(Those who note that computers-that-can-feel are incredible are sometimes told: "You assert that many billions of tiny, meaningless computer instructions, each unable to feel, could never create a system that feels. Yet neurons are also tiny, "meaningless" and feel nothing--but a hundred billion of those yields a brain that does feel." Which is irrelevant: 100 billion neurons yield a brain that supports a mind, but a hundred billion sandgrains or used tires yields nothing. You need billions of the right article arranged in the right way to get feeling.)
3. The process of growing up is innate to the idea of human being. Social interactions and body structure change over time, and the two sets of changes are intimately connected. A toddler who can walk is treated differently from an infant who can't. No robot could acquire a human-like mind unless it could grow and change physically, interacting with society as it did.
But even if we focus on static, snapshot minds, a human mind requires a human body. Bodily sensations create mind-states that cause physical changes that create further mind-changes. A feedback loop. You are embarrassed; you blush; feeling yourself blush, your embarrassment increases. Your blush deepens.
We don't think with our brains only. We think with our brains and bodies together. We might build simulated bodies out of software—but simulated bodies can't interact in human ways with human beings. And we must interact with other people to become thinking persons.
4. Software is inherently recursive; recursive structure is innate to the idea of software. The mind is not and cannot be recursive.
A recursive structure incorporates smaller versions of itself: an electronic circuit made of smaller circuits, an algebraic expression built of smaller expressions.
Software is a digital computer realized by another digital computer. (You can find plenty of definitions of digital computer.) "Realized by" means made-real-by or embodied-by. The software you build is capable of exactly the same computations as the hardware on which it executes. Hardware is a digital computer realized by electronics (or some equivalent medium).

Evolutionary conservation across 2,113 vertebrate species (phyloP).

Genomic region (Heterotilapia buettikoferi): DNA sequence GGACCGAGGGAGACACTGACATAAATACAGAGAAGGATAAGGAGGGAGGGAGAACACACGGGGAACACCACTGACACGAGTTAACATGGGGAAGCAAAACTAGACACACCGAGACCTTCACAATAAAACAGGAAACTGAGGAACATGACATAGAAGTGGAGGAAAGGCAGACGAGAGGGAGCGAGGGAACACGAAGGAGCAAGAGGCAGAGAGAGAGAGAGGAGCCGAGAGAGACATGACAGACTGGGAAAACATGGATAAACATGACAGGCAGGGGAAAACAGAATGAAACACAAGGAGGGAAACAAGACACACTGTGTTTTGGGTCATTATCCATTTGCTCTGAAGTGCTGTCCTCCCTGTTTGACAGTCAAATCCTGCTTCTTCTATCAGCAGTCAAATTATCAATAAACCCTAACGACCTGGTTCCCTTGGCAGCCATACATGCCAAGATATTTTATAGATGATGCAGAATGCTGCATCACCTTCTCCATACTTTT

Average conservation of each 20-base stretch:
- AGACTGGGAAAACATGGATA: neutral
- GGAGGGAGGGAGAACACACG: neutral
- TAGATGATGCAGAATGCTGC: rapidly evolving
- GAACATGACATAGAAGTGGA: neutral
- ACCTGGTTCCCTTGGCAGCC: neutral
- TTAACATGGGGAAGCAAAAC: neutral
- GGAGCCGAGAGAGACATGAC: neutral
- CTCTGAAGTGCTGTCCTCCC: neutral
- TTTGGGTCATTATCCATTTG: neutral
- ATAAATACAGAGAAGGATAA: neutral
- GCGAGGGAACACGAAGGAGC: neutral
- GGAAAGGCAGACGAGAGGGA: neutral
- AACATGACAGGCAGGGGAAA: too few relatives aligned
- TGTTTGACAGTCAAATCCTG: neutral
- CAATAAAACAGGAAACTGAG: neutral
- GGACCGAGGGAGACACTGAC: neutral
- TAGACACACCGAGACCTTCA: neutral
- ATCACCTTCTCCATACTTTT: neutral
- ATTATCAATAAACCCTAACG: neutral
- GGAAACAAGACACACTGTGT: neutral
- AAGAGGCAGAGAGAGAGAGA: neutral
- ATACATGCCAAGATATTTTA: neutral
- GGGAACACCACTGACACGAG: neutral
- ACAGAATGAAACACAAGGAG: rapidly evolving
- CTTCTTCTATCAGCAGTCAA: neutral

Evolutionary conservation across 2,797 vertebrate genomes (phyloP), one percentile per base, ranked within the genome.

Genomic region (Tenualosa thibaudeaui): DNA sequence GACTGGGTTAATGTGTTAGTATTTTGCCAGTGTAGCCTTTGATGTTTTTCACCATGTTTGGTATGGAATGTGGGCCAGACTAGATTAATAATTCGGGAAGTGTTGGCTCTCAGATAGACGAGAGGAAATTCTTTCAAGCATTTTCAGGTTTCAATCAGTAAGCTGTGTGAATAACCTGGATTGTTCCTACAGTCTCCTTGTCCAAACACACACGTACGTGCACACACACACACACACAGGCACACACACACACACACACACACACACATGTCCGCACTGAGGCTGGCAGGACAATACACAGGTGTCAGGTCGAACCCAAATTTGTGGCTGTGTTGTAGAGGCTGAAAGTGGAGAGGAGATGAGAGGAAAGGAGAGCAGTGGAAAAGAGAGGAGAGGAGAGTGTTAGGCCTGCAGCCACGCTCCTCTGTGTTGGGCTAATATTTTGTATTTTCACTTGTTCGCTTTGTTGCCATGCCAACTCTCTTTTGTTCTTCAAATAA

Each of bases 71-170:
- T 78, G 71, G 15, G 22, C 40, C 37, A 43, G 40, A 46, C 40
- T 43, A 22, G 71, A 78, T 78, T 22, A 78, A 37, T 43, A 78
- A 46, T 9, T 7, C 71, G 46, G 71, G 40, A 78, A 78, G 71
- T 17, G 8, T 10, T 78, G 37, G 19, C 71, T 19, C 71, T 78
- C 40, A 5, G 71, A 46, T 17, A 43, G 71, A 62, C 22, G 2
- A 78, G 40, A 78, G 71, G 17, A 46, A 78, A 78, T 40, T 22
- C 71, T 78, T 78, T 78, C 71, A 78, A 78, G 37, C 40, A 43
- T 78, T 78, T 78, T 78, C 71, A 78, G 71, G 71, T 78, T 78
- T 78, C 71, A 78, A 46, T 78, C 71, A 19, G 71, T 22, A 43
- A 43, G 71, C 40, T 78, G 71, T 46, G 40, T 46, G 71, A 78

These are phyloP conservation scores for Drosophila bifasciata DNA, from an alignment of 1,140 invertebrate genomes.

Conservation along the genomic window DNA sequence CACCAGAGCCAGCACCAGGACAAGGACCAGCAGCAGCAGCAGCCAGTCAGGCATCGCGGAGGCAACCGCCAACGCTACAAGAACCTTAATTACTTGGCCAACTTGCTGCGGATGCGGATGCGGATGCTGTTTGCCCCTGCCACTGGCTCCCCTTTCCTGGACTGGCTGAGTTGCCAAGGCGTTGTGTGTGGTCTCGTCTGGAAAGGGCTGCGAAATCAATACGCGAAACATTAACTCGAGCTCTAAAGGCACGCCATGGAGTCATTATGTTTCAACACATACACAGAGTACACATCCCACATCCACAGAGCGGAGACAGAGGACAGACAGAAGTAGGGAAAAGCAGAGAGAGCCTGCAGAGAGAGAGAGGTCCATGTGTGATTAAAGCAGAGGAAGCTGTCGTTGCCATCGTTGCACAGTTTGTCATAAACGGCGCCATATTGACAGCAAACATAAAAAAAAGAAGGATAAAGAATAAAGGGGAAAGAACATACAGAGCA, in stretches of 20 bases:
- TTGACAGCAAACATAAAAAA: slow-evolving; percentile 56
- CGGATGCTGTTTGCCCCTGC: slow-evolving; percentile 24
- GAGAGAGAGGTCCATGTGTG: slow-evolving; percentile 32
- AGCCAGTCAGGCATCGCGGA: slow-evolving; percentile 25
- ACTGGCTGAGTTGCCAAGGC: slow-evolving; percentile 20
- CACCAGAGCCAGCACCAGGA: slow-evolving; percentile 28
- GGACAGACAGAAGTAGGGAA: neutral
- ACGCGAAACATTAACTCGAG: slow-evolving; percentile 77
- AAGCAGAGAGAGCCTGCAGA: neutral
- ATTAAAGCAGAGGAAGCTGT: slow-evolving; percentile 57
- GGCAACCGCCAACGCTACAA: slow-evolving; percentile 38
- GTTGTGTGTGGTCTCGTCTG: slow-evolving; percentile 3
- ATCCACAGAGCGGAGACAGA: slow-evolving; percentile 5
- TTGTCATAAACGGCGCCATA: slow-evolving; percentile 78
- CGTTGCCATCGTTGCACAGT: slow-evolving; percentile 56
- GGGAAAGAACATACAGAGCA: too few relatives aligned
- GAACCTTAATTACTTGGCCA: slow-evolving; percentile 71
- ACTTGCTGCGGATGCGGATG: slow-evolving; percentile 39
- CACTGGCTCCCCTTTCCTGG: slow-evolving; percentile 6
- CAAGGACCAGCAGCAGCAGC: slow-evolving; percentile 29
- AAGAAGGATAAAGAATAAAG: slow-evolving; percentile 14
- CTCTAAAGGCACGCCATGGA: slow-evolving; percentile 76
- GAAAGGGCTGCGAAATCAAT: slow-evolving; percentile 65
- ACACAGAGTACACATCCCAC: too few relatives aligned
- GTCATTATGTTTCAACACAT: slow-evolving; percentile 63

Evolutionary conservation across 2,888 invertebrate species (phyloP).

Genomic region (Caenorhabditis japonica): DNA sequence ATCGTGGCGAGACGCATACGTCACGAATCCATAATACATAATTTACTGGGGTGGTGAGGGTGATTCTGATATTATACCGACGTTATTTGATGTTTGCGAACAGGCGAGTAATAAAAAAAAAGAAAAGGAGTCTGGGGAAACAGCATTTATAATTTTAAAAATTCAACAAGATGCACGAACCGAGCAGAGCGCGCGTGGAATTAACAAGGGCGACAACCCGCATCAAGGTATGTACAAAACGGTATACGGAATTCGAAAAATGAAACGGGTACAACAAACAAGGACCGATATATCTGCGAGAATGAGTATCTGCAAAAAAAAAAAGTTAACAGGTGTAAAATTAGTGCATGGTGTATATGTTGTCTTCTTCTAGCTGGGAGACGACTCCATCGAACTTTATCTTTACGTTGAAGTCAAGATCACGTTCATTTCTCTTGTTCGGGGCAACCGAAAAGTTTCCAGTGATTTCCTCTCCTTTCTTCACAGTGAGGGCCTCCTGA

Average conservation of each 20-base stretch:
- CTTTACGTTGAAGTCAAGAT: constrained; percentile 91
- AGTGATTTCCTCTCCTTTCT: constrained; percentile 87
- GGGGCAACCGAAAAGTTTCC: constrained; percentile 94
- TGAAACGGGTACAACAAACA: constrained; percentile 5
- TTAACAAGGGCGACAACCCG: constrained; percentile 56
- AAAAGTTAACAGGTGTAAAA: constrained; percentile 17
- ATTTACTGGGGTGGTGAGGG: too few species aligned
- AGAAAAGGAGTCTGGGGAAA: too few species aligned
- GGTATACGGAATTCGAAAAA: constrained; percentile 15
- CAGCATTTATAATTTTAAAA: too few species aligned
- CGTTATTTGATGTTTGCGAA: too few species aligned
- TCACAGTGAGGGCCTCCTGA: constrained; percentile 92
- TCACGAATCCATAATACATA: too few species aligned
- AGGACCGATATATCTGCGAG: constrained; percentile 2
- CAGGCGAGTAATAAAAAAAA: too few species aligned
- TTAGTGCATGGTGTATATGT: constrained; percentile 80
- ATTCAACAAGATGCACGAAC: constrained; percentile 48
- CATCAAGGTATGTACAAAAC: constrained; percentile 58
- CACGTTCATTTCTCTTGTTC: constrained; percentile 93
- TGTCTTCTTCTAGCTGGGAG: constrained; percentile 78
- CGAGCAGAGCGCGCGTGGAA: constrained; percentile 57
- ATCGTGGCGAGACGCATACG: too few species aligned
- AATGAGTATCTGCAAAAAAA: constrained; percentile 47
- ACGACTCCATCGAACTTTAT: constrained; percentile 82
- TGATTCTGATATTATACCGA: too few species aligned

Suppose you design a digital computer; you embody it using electronics. So you've got an ordinary computer, with no software. Now you design another digital computer: an operating system, like Unix. Unix has a distinctive interface—and, ultimately, the exact same computing power as the machine it runs on. You run your new computer (Unix) on your hardware computer. Now you build a word processor (yet another dressed up digital computer), to run on Unix. And so on, ad infinitum. The same structure (a digital computer) keeps recurring. Software is inherently recursive.
The mind is not and cannot be. You cannot "run" another mind on yours, and a third mind on that, and a fourth atop the third.
In conclusion: much has been gained by mind science's obsession with computing. Computation has been a useful lens to focus scientific and philosophic thinking on the essence of mind. The last generation has seen, for example, a much clearer view of the nature of consciousness. But we have always known ourselves poorly. We still do. Your mind is a room with a view, and we still know the view (objective reality) a lot better than the room (subjective reality). Today subjectivism is re-emerging among those who see through the Grand Analogy. Computers are fine, but it's time to return to the mind itself, and stop pretending we have computers for brains; we'd be unfeeling, unconscious zombies if we had.